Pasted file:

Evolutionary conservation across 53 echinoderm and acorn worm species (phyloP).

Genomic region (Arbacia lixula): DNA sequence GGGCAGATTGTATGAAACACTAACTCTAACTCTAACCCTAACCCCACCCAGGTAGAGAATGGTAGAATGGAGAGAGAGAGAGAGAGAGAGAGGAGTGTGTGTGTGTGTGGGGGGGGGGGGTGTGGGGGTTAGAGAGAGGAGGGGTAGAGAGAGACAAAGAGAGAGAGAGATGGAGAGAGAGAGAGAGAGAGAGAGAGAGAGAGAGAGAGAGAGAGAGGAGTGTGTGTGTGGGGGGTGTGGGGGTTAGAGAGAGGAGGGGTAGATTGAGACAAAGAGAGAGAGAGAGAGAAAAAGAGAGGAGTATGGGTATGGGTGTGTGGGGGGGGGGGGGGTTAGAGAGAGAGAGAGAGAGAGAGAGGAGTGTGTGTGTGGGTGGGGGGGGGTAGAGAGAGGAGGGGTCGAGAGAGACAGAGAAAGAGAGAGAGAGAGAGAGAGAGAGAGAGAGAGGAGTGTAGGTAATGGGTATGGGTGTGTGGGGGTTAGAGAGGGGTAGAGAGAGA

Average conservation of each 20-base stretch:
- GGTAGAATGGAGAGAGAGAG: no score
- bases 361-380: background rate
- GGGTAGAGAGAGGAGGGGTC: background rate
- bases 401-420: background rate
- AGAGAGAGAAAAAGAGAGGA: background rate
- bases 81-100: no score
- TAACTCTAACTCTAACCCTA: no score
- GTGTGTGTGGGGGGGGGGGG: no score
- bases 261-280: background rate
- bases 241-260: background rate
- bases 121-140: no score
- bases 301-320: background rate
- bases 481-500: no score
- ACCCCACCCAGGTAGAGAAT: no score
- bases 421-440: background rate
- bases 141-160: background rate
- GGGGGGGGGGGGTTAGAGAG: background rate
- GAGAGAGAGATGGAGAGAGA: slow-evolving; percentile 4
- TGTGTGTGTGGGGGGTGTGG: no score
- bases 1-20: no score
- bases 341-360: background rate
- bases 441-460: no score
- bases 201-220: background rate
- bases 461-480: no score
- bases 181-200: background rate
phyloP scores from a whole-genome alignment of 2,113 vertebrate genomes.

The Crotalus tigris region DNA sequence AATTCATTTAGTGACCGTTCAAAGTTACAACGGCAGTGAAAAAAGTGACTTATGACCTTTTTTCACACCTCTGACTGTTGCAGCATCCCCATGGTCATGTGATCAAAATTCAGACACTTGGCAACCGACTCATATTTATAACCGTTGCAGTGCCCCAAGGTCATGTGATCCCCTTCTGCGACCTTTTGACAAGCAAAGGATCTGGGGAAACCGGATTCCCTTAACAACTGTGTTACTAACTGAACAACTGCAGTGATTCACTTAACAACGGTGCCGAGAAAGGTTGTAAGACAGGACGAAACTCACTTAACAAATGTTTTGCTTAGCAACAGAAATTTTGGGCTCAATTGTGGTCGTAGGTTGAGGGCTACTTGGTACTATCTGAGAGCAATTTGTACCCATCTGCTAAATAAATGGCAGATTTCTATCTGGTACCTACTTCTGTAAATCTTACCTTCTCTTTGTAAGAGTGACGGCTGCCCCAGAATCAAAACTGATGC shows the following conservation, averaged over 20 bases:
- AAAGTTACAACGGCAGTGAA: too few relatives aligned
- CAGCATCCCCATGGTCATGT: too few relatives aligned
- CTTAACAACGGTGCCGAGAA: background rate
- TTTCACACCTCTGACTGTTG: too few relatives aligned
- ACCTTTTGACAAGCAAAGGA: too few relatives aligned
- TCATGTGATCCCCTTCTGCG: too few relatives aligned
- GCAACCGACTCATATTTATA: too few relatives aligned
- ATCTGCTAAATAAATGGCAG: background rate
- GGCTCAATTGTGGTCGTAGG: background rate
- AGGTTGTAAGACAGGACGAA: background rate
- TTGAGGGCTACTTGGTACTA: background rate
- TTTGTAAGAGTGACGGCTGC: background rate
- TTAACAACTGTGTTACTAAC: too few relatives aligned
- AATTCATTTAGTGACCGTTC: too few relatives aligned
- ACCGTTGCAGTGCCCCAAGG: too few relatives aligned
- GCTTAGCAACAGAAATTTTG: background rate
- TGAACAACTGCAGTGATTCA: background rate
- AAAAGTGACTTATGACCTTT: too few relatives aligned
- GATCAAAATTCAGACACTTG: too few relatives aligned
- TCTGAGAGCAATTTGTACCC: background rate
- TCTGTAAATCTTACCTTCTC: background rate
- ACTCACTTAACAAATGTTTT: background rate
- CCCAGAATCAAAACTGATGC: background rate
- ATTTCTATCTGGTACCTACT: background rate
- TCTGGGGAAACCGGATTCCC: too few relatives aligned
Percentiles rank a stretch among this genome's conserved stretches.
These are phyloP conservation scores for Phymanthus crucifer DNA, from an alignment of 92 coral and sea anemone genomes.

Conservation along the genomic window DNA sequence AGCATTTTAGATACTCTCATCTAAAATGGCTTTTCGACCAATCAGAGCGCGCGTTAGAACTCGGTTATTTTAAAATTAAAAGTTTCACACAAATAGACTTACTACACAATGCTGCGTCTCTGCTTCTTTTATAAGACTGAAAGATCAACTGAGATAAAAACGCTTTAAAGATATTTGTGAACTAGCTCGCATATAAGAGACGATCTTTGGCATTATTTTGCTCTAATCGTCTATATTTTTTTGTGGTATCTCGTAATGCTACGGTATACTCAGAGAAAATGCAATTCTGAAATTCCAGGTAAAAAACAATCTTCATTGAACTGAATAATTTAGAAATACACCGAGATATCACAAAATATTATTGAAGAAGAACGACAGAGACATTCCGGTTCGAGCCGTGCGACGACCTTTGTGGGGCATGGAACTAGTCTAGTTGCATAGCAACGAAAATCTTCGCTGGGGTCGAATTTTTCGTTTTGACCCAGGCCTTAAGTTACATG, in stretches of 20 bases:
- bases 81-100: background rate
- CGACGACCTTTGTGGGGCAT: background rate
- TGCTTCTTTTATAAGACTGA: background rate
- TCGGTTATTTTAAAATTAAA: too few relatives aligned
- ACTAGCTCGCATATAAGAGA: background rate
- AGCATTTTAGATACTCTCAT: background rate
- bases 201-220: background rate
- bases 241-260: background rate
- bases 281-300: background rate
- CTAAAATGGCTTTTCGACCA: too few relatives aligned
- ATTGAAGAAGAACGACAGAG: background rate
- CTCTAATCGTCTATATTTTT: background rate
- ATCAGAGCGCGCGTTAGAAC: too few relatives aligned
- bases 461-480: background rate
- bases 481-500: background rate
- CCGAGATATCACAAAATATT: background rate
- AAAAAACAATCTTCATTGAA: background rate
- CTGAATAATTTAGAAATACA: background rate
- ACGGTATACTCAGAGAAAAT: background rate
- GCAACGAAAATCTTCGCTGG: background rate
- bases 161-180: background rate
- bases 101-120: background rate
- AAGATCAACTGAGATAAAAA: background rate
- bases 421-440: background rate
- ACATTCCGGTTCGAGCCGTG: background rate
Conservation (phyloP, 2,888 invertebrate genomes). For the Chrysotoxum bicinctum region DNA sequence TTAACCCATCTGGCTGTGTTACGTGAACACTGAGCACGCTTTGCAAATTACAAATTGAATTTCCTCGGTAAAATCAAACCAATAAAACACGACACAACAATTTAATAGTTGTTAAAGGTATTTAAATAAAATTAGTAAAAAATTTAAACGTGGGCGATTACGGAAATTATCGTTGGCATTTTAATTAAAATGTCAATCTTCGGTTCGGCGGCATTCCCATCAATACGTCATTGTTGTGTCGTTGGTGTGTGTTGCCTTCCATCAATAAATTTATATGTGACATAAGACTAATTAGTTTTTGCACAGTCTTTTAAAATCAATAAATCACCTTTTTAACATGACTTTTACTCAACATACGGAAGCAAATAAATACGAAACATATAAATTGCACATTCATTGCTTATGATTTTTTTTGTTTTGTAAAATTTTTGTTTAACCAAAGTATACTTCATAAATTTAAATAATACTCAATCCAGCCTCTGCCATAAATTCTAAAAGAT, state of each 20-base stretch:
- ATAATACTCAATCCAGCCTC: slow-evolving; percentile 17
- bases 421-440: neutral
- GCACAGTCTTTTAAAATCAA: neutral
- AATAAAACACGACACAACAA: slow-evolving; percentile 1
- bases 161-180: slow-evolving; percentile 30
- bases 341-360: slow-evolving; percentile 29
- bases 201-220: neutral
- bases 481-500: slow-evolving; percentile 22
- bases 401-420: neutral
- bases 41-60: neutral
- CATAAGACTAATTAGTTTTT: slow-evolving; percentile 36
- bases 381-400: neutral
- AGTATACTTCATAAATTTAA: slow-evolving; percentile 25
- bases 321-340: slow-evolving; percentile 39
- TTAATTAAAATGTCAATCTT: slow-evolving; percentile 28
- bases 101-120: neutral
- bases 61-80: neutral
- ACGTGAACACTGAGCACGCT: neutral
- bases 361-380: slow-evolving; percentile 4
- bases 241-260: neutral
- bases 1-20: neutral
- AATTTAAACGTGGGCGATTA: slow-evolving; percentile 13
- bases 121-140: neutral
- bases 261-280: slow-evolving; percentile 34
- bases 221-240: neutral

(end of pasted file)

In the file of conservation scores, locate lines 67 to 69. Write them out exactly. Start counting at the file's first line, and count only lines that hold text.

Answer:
- bases 281-300: background rate
- CTAAAATGGCTTTTCGACCA: too few relatives aligned
- ATTGAAGAAGAACGACAGAG: background rate